It is important for the novel nacreous pigments to have a very smooth surface, corresponding to the smooth surface of the mica flakes employed as the coating substrate. Such smooth surfaces can be obtained, however, only when observing the exact conditions of the process. The hydrolysis must, accordingly, be conducted substantially at a constant temperature, a constant pH, and a constant feed rate of the metallic salt solutions. In this connection, it is important to avoid an excess of metallic ions in the suspension. Thus, only that amount of metallic salt may be fed per unit time to the hydrolysis step which can be adsorbed as hydrated metallic oxide by the surface of the mica per unit time. Only by preventing free hydrated metallic ions or metallic oxide particles unbound to the surface of the mica from being present in the suspension, can there be obtained coatings which are homogeneous, amorphous and have equal and uniform layer thicknesses.

The coating substrate consists preferably of transparent mica flakes, for example of the type of mica called muscovite. However, it is also possible to employ synthetic mica. These are especially preferred light types of mica, poor in coloring metallic compounds. In special cases, however, slightly colored mica types are also suitable for obtaining a specific color effect.

The mica flakes to be employed exhibit, depending on the desired subsequent use of the nacreous pigment, a diameter of about 2-1,000 microns, preferably 5-50 microns, and a thickness in the range of about 0.05-1

micron, preferably about 0.1 micron. Mica, the thickness of which exceeds '1 micron, is unsuitable for the nacreous pigments according to the present invention. The mica flakes are to be as uniform as possible with respect to thickness and diameter. Therefore, it is advantageous to classify the mica after cleaving and grinding. The surface of the mica flakes is to be as planar and smooth as possible.

The additional metallic oxides present in the novel nacreous pigments according to this invention are preferably coloring metallic oxides which can optionally also be employed in a mixture with colorless oxides. The coloring metallic oxides are oxides of those metals which can occur in various valences, and the ionic radii of which approach the ionic radii of titanium and zirconium, and thus are in the range of about 0.4-0.9 A. They can then be incorporated into the TiO or ZrO -lattice during annealing. Preferred are the metallic oxides of iron, chromium, nickel, and/or cobalt, especially iron (III) oxide, chromium (HI) oxide, nickel (II) oxide, and cobalt (II) oxide, which can be employed, in each case, either individually or in a mixture, The proportion of these coloring metallic oxides in the total pigment is to be below 8% by weight, preferably between 2 and 3%, and this proportion is contained in the first (bottom) layer.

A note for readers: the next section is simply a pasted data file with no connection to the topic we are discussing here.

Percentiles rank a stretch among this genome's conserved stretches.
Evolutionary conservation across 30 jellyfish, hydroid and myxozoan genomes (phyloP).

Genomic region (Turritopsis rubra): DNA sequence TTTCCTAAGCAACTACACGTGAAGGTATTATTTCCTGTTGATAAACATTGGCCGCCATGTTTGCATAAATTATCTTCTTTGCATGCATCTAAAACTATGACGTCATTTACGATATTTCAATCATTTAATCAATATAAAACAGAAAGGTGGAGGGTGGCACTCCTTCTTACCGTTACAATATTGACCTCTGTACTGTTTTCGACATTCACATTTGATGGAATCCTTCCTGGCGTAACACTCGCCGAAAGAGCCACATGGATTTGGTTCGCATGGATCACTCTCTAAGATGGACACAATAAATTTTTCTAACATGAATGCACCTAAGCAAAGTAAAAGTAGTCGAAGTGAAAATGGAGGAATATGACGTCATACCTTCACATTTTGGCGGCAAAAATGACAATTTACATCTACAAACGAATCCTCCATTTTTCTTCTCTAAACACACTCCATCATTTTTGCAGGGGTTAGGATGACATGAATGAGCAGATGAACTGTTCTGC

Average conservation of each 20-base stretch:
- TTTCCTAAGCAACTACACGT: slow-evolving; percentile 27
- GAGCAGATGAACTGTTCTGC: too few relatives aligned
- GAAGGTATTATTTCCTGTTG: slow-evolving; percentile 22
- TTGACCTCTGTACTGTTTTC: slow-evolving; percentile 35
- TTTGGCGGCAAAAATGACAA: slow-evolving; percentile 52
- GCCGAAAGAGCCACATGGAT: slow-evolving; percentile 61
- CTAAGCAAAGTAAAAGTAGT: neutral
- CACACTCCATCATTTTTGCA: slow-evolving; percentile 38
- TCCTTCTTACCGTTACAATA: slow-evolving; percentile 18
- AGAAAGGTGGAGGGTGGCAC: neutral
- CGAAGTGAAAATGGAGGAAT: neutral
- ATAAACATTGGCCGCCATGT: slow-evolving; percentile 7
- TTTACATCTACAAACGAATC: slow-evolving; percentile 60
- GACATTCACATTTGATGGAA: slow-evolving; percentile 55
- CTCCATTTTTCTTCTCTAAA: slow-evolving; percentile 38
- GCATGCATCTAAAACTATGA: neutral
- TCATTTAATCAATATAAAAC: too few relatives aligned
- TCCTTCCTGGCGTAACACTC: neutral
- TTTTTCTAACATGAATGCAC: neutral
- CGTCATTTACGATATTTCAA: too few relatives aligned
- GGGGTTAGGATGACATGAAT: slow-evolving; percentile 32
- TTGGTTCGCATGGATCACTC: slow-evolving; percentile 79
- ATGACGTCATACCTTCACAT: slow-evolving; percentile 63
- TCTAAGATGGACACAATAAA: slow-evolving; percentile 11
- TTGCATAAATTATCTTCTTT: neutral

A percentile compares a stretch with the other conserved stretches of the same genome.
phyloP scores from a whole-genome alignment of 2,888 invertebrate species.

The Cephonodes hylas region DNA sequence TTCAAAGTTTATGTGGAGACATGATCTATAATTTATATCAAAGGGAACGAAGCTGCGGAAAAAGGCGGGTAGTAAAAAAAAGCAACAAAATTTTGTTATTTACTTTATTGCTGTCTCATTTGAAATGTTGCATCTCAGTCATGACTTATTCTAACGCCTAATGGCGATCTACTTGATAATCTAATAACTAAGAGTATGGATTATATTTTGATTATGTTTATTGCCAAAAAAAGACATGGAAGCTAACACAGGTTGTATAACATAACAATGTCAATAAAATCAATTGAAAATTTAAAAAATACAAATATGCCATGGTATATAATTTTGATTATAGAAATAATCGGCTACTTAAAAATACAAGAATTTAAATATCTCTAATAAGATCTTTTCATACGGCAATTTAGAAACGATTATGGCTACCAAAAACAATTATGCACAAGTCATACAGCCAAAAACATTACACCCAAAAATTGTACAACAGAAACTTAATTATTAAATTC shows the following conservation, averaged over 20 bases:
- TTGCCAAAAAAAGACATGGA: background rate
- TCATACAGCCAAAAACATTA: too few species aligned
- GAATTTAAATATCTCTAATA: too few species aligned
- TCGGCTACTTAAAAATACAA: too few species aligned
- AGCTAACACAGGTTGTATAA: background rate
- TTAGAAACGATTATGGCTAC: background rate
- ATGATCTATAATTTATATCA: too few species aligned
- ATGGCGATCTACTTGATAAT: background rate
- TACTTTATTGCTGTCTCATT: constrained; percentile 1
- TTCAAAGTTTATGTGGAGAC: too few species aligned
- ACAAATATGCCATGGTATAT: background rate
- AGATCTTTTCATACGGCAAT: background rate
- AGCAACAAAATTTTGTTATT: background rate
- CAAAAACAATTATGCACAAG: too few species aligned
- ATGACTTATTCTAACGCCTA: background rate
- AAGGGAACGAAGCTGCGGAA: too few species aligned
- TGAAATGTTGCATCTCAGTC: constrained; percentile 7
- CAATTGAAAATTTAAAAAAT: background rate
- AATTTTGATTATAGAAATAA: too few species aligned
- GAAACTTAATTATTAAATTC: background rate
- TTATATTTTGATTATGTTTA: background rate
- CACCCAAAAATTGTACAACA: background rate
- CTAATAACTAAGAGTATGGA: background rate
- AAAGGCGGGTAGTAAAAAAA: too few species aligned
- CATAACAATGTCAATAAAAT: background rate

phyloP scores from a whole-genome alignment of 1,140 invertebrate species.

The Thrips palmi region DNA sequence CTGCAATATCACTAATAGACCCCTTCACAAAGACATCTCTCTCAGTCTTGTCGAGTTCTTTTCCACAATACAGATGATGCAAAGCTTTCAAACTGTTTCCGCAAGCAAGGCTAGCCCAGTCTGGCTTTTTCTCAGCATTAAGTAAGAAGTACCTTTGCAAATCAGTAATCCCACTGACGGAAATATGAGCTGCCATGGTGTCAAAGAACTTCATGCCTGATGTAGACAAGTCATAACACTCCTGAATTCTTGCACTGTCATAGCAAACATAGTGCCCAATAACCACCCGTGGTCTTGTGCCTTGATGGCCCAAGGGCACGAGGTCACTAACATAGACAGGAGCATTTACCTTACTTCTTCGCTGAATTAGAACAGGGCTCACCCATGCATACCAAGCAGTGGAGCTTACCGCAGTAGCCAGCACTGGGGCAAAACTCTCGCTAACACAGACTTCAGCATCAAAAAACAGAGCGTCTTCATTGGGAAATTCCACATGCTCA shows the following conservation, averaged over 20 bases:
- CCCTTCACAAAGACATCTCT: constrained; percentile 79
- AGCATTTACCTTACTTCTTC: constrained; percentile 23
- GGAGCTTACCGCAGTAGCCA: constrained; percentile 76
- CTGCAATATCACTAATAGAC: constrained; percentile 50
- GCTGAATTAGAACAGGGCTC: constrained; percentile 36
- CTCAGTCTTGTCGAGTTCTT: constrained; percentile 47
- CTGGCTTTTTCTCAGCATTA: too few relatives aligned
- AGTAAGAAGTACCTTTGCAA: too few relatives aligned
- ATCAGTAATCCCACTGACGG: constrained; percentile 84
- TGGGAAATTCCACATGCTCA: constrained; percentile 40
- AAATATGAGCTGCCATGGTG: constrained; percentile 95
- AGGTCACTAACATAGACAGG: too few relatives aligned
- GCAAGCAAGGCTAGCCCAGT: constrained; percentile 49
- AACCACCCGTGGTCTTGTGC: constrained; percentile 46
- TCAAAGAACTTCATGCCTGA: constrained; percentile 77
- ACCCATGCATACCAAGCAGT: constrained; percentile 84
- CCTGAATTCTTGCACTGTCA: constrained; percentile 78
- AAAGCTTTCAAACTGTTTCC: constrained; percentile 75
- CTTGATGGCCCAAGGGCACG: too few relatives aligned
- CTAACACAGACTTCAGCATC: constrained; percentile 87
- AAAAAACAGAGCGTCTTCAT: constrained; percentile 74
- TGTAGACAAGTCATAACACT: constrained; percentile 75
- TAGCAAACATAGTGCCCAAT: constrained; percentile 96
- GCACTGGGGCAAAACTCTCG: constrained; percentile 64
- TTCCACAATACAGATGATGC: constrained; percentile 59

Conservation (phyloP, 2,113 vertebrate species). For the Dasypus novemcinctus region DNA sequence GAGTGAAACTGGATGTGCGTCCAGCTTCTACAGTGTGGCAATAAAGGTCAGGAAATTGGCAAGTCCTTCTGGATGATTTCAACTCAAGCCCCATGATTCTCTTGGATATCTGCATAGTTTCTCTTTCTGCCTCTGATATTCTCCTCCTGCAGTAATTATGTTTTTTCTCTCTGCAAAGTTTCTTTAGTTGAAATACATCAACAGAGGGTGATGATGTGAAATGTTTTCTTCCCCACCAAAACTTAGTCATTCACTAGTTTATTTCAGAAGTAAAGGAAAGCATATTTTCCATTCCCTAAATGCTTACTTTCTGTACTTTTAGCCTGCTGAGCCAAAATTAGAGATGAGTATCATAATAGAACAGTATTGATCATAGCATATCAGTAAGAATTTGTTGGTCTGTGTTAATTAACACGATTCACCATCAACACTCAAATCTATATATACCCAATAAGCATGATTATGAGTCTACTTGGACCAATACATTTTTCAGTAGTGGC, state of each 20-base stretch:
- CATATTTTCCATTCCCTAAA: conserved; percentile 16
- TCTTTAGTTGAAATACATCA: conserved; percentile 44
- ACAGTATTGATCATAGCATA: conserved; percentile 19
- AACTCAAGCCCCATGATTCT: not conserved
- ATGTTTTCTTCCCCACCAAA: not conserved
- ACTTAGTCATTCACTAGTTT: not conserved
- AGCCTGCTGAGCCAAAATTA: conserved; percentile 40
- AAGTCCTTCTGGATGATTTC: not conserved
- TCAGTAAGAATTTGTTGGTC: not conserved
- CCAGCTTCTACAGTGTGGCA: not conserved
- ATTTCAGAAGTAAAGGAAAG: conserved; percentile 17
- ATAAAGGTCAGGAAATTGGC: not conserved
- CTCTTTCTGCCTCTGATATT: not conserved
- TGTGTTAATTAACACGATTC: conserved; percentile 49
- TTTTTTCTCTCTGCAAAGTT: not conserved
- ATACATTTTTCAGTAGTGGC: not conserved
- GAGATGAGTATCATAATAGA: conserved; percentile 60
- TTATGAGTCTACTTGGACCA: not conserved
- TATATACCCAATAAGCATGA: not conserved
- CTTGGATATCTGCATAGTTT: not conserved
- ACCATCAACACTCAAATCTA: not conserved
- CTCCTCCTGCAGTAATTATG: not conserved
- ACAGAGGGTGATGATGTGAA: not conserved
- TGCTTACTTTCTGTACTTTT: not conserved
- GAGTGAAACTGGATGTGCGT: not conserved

It is also possible to employ the coloring metallic oxides in a mixture with colorless oxides; in this connection, special effects are obtained in many cases. Such colorless oxides are, for example, sb,o,, A1 0 SiO SnO; and/or Bi O The proportion of these colorless oxides in the total pigment normally is not to exceed 10% by weight. Special advantages, in particular, result when simultaneously precipitating antimony salts with salts of the above-mentioned coloring metals, for example with nickel, cobalt, and chromium.

The total coating thickness of the precipitated layers ranges, depending on the desired color hue, for example between 30 and 180 nanometers (nm.). As is known, with an increase coating thickness, the color continuously chages from bluish grey through silver, gold, orange, red, violet, and blue into green. Thereafter, interference colors of a higher order are obtained. Preferred coating thicknesses are in the range of between 30 and 180 run, because they correspond to interference colors of the first order.

The novel pigments are to be composed in such a manner that the thickness of the bottom layer, containing the mixture with the additional metallic oxides, in each case, is about 33% plus or minus 10% of'the selected total coating thickness, and the top layer, containing only titanium oxide and/ or zirconium oxide, is, in each case, about 67% plus or minus 10% of the selected total coating thickness.

In this manner, beautiful gold pigments are obtained according to the present invention with total coating thicknesses of about 60-80 nm. (about 20-27 nm. for the mixed oxide layer and about 40-54 nm. for the top layer). A preferred purple pigment according to the invention exhibits, after annealing, a total coating thickness of about -100 mm, composed of about 30-33 nm. for the mixed oxide layer and, correspondingly, about 60-66 nm. for the external oxide layer. 7

The thus-obtained pigments are relatively sensitive to light, but can be suitably stabilized by calcining at temperatures of about 700-1100 C., preferably about 900- 1000 C., in a conventional manner. This also renders the pigments resistant to temperature extremes.